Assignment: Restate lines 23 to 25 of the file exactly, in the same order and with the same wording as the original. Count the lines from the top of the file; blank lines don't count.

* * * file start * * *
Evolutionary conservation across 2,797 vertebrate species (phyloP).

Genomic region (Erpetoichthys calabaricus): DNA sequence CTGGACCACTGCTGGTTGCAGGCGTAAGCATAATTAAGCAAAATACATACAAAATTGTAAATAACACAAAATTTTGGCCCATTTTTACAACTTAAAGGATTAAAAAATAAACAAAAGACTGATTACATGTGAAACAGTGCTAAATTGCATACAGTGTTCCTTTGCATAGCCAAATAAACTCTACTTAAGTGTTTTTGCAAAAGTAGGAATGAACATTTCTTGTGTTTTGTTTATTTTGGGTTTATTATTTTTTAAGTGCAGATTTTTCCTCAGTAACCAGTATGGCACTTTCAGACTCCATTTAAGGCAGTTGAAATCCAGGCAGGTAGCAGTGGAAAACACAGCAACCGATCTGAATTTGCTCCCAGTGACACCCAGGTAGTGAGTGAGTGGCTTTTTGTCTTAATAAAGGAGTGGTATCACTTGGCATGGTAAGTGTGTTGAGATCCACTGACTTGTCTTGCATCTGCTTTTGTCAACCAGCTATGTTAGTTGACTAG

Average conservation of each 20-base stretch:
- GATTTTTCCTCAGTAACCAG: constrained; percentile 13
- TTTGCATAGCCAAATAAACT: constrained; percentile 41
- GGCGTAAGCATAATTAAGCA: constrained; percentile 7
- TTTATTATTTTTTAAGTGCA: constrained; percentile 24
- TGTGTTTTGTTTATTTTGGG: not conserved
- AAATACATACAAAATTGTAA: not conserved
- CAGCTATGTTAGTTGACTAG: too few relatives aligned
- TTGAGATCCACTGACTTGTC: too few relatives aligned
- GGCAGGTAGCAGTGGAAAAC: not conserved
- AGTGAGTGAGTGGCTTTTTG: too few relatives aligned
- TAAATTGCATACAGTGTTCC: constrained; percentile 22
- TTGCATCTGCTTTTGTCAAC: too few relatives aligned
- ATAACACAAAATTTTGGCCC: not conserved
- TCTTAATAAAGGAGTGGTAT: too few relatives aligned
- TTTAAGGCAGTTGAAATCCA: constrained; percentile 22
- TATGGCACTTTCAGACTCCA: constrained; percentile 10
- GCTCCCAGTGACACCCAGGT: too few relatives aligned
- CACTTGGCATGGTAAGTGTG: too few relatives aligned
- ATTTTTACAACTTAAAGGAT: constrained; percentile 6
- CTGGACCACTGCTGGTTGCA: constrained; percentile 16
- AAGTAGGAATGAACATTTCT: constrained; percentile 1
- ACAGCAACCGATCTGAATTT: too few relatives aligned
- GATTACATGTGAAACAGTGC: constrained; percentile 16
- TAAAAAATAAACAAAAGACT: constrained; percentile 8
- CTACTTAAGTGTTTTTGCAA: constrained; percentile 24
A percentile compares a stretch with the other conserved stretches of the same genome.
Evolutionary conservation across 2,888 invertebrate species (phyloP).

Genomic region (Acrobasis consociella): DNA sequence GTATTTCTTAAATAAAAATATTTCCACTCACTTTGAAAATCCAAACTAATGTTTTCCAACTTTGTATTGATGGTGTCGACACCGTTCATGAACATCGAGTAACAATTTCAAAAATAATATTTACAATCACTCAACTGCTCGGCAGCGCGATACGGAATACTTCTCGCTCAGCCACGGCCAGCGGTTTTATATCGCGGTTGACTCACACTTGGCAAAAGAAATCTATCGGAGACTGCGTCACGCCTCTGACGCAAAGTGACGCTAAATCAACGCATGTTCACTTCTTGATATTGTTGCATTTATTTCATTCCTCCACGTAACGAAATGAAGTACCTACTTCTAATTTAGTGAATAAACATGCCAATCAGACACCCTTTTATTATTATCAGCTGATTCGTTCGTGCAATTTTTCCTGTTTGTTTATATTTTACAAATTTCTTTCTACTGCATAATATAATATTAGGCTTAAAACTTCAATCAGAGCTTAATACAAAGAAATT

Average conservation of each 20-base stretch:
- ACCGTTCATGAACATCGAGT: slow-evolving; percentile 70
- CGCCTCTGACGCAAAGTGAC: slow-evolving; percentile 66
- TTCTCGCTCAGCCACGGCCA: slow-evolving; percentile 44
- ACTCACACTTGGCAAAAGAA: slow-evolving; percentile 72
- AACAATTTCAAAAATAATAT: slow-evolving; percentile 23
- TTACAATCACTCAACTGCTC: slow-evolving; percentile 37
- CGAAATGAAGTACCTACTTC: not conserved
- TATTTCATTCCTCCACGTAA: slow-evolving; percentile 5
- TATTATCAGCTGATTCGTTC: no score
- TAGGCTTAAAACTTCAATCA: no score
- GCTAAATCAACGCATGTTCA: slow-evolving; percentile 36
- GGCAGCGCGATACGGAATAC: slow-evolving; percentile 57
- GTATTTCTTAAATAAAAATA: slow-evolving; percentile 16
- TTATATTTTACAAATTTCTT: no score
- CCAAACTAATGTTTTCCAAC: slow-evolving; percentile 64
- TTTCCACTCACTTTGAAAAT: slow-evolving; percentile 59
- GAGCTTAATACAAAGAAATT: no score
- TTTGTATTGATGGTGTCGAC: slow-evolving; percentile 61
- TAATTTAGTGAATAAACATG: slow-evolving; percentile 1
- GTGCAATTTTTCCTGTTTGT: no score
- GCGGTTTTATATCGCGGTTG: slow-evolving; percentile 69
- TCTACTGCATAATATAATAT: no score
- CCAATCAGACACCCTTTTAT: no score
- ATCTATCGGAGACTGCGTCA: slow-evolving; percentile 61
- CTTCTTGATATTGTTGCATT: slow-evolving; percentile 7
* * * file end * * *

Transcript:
- CTGGACCACTGCTGGTTGCA: constrained; percentile 16
- AAGTAGGAATGAACATTTCT: constrained; percentile 1
- ACAGCAACCGATCTGAATTT: too few relatives aligned